The government has decided to conditionally lift a ban on US beef imports starting April 16, the Cabinet-level Department of Health (DOH) said on its Web site yesterday.
The health authorities will lift the ban on US beef on four conditions, it said, ending the suspension that was imposed at the end of 2003 after the discovery of a case of mad cow disease in the country.
According to the department, beef come from cows that are born, fed and butchered in the US and under 30 months old will be allowed to enter Taiwan.
The three remaining conditions for qualified beef are: it must not include bones and sections that are likely to contain diseased cells such as brains and spinal marrow, it should be from slaughter and packing houses that are registered with the DOH and approved by US Department of Agriculture, and it must be certified by the US Department of Agriculture.
The Web site announcement said that officials and experts from the DOH as well as those from the Council of Agriculture held three meetings to discuss the issue after receiving an application from the US asking for beef import resumption in March last year. Officials concluded that US beef products pose no threat to food safety.
The US Department of Agriculture inspected 284,257 cattle between June last year to March 18 this year, and none of the samples tested positive for mad cow disease, the DOH's Web site said.
Local supermarket operators yesterday welcomed the news, saying they are preparing to put US beef products back on their shelves.
"We are ready and hope to be the first supermarket to provide fresh US beef to consumers soon," said Liu You-chin (劉友清), associate manager for marketing and planning of Matsusei (松青超市), the nation's second-largest supermarket chain.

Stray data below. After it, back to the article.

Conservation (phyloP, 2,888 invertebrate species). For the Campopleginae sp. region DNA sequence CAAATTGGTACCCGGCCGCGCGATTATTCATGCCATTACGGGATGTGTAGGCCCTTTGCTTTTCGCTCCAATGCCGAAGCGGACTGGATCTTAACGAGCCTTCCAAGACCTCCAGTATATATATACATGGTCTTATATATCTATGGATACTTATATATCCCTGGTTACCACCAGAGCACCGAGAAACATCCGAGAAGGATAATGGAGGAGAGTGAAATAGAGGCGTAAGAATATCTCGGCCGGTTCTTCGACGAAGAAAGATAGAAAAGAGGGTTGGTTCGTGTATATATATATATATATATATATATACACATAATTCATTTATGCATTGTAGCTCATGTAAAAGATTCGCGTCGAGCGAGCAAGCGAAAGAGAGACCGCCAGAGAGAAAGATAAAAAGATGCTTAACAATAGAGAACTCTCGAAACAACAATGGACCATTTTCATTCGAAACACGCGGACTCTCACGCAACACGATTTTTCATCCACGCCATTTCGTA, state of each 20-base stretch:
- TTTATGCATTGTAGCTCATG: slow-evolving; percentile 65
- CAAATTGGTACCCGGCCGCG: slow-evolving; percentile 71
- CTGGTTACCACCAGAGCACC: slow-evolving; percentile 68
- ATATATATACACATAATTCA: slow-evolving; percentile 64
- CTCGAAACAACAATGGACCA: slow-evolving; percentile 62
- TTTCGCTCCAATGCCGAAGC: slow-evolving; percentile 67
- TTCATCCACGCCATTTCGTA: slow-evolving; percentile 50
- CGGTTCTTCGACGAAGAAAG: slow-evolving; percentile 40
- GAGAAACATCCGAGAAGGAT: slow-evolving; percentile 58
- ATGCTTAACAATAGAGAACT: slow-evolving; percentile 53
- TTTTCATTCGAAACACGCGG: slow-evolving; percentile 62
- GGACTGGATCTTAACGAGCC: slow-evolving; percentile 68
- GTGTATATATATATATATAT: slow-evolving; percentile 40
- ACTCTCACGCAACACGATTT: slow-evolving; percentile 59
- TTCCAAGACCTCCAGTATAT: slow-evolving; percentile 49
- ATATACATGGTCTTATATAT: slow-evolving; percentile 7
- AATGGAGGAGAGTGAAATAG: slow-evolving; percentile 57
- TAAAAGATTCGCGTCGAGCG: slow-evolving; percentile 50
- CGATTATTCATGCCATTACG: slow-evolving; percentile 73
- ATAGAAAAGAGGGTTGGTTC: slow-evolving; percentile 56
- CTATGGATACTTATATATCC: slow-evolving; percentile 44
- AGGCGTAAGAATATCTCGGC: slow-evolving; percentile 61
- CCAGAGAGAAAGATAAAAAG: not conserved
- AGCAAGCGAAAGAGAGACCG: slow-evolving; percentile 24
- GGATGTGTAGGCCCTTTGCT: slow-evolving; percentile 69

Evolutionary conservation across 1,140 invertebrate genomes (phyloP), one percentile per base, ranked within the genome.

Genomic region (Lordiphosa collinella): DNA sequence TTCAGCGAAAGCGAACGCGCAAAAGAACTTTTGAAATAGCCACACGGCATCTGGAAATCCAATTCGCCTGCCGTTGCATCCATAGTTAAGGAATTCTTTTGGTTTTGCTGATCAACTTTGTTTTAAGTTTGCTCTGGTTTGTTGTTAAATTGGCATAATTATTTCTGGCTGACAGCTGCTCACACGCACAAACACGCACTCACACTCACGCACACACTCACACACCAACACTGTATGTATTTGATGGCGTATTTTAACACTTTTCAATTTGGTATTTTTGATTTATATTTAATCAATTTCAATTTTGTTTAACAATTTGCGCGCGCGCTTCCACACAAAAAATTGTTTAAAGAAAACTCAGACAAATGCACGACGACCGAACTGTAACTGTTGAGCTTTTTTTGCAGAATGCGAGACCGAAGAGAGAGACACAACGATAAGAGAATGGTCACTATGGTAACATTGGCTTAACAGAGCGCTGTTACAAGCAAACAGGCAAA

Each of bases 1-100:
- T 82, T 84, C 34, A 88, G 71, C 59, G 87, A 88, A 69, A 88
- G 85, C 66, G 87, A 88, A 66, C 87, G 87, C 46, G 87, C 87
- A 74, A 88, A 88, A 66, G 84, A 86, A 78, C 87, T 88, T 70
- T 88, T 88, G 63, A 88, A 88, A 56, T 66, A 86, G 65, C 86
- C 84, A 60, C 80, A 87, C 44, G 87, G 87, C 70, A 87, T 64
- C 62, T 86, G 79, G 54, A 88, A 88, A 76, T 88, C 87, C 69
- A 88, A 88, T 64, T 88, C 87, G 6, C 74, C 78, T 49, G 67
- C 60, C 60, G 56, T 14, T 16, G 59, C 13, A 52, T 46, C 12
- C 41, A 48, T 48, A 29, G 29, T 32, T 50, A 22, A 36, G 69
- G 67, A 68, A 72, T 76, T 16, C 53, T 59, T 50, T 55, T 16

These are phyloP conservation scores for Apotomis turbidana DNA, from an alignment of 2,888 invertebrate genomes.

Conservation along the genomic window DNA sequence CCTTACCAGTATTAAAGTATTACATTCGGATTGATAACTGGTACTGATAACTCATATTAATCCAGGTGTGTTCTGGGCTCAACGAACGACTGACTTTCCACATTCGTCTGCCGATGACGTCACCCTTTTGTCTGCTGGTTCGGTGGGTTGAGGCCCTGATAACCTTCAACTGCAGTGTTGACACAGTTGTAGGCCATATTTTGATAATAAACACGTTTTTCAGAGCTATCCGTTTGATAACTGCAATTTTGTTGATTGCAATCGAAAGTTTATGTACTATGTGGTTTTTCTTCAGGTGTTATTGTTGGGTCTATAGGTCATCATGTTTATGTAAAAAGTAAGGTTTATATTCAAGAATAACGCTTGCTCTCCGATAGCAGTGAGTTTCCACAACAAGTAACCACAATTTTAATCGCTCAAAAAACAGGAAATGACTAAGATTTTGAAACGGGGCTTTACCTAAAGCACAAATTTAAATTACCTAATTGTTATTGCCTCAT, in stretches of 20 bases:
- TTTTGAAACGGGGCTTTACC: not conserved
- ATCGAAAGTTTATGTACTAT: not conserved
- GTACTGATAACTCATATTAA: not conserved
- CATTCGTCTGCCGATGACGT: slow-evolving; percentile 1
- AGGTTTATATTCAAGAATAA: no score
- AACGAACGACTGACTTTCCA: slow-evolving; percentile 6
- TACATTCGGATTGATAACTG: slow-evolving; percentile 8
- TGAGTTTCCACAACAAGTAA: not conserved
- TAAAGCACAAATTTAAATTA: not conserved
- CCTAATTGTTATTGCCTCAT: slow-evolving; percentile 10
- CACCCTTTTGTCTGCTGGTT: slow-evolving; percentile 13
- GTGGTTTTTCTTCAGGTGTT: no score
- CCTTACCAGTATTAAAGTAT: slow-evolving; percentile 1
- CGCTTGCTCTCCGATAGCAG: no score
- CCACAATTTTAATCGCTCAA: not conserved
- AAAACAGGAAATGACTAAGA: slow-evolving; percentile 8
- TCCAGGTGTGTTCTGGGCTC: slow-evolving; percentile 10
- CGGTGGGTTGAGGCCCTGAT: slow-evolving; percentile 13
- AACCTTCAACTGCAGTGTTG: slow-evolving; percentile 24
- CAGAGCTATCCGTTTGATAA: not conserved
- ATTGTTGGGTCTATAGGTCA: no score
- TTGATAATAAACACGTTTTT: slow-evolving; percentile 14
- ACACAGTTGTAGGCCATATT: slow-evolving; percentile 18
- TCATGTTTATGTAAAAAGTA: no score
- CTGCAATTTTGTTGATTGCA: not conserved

Before the ban, US beef enjoyed large market share in Taiwan and was the first choice of many consumers, Liu said. As a result, half of all Matsusei's beef stocks were US beef, while the remainder was from Australia, New Zealand and other countries, he said.
Of all the beef sold in Taiwan, US beef makes up the third largest market, after Australia and New Zealand. According to statistics from the Council of Agriculture, Taiwan imported US$36.39 million worth of beef from the US in 2002, or 21.72 percent of total beef imports.
But after the ban was put in place, local meat importers switched to New Zealand and Australian beef, which accounted for 51.84 percent and 44.93 percent, respectively, of total beef imports last year, according to council statistics.
To ease concern among consumers, Liu said Matsusei will enforce a strict examination procedure as it does for all its meat products.
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"Judging the time needed for the application, order and shipping, the first batch of US beef should arrive in May as the earliest," Hsu said.
US beef makes up 70 percent of beef products sold in RT-Mart outlets, and RT-Mart plans to keep that ratio, Hsu said.
Meanwhile, the hypermarket will ensure supplies of New Zealand and Australian beef as the products have received high praise from consumers, Hsu added.